Tuesday, April 7, 2015

Let's Talk about Editors (Part 3 of 12)

3. Copyeditors usually come next. (Smaller publishers have cut out the copyeditors and expect the acquiring editors to function in both positions.)

Copyeditors are the techies who take over after you and your editor have polished the manuscript. They check for correct grammar, spelling, and punctuation. They point out inconsistencies and inaccuracies. Sometimes they rewrite an awkward sentence.

For my last few books, I've had two bad copyeditors. In both instances, they were new and still in the stage of proving themselves. One of the books Twila Belk and I wrote together was the worst. The copyeditor forgot the book was ours and her responsibility was to make it sound like us—only better. Instead, she eliminated contractions, reworded important sentences, and the style became stiff and very unlike us.

I appealed to the senior editor, who agreed, and they assigned an experienced copyeditor who did an excellent job.

Remind yourself that editors aren't the final word. It's a cooperative venture to put out the best product.

1 comment:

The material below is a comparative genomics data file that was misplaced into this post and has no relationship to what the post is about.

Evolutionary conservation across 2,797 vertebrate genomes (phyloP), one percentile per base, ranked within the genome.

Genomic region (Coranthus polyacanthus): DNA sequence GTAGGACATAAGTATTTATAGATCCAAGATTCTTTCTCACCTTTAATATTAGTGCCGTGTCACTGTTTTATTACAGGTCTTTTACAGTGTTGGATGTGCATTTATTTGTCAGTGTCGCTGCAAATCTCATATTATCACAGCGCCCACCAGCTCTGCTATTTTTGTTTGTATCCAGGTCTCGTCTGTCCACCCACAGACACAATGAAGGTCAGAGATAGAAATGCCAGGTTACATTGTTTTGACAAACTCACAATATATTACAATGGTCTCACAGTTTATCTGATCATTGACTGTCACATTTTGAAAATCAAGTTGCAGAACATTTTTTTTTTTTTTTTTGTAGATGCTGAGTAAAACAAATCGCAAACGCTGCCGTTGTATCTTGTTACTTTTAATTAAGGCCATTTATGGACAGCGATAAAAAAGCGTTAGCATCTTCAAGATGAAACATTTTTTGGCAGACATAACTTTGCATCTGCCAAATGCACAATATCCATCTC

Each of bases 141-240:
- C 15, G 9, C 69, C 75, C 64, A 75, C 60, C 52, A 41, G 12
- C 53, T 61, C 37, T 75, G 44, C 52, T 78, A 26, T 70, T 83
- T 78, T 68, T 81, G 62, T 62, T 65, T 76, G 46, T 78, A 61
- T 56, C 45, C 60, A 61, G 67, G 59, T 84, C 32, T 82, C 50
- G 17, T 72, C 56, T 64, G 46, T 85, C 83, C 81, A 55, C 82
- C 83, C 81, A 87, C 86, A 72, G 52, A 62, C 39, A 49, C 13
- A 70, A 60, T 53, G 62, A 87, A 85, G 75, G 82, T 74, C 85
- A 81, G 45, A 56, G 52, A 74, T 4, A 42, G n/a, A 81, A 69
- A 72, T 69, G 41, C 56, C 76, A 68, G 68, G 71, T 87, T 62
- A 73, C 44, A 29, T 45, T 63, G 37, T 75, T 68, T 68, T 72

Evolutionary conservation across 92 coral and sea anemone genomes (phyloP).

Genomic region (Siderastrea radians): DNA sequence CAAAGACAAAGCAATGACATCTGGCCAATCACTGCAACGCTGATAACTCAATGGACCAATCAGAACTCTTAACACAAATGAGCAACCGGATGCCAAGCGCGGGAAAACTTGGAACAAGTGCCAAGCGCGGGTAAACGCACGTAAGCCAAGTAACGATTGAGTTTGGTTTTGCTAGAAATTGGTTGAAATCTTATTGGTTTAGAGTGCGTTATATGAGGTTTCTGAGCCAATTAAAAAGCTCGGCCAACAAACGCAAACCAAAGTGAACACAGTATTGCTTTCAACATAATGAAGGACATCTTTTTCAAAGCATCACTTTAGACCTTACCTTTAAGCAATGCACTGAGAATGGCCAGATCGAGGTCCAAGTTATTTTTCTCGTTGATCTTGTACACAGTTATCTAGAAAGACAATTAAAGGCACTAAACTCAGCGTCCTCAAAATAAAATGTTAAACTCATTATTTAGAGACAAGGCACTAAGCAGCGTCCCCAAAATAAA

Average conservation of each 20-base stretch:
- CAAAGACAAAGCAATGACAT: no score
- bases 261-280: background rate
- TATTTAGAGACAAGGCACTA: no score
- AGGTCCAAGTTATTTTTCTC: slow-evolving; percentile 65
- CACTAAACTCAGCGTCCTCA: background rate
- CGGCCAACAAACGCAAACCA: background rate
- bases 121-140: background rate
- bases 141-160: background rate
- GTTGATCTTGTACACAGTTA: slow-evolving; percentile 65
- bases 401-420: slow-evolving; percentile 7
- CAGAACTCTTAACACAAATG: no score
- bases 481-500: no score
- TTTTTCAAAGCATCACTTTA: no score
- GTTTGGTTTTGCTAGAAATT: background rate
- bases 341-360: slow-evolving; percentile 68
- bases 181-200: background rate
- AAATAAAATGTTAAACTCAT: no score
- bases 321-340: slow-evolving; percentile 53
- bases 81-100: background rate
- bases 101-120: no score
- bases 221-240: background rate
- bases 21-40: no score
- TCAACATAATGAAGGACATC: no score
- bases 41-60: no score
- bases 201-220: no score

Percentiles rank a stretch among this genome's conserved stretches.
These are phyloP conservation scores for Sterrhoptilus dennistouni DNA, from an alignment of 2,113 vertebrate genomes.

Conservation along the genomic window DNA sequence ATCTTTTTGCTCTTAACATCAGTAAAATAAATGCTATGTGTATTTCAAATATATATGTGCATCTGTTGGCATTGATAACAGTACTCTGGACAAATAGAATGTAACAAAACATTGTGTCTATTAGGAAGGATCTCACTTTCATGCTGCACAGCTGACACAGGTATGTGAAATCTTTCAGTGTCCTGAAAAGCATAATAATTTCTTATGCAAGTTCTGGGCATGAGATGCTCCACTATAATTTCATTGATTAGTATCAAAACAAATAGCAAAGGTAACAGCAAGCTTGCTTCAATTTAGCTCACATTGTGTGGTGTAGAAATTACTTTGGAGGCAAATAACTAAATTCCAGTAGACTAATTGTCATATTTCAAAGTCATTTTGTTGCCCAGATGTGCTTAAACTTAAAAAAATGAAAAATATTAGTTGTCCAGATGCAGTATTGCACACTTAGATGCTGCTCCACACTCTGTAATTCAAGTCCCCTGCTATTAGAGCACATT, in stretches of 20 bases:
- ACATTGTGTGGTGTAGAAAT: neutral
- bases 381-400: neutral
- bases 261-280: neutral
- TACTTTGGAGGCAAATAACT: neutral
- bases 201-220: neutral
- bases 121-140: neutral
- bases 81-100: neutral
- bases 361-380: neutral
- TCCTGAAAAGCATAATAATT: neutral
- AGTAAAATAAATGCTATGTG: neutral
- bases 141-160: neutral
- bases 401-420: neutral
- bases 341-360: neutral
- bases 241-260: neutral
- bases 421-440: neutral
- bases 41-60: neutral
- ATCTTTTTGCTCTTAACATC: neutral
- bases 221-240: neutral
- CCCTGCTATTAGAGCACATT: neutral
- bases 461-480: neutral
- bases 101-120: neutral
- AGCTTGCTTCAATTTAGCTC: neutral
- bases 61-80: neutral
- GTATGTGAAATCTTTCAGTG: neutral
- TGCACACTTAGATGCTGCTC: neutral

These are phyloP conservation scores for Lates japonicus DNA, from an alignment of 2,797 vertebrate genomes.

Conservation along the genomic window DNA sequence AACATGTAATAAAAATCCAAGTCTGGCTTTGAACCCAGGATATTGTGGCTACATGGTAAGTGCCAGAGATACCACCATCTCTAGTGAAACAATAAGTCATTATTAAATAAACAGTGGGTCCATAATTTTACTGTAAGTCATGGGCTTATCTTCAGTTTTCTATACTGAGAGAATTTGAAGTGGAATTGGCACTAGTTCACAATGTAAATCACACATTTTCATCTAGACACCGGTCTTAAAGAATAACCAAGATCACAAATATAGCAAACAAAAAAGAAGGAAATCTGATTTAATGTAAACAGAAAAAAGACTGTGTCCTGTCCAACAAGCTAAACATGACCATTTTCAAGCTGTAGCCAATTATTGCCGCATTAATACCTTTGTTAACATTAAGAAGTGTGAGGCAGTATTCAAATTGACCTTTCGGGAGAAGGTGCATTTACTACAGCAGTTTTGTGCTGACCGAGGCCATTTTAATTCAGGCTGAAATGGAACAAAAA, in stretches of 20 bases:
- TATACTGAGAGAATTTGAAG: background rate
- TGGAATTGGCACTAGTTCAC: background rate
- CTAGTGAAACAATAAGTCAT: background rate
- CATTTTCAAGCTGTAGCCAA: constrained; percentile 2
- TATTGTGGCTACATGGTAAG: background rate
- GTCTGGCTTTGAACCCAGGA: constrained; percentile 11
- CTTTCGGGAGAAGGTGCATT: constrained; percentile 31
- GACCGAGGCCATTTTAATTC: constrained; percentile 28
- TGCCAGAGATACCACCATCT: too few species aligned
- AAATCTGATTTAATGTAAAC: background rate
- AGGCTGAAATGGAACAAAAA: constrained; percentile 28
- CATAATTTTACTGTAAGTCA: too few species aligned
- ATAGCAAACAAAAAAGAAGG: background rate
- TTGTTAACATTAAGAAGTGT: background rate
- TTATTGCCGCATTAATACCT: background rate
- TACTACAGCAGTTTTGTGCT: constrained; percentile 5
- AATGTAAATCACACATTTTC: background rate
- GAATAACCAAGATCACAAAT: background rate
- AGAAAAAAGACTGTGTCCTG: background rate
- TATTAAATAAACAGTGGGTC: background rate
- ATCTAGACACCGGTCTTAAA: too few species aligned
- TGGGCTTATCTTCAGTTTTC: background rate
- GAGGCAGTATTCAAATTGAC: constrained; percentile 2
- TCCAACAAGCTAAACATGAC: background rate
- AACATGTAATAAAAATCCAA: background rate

1. I have had this experience only a few times with a copyeditor who completely rewrote my article and I didn't recognize the voice. This is a horrible experience. In one situation I asked the editors to not publish it if it had to remain in the form I received back because I felt some fundamental Biblical issues were changed that I did not want my name associated with but I told them that if they wanted to print it without my name they could go ahead and use it. I just didn't want to be associated with it. One of the other times I co-wrote an article with my husband. I still giggle over the way she changed both of our voices and had us cheering to pom-poms and other cutesy tie-ins that matched her theme. It was too late to have it changed and we were on the cover of the magazine so I let it go and chalked it up to "whatever." Sometimes you just have to release things to God. This organization went under a year or so later and the digital magazine is hopefully in cyber la-la land.

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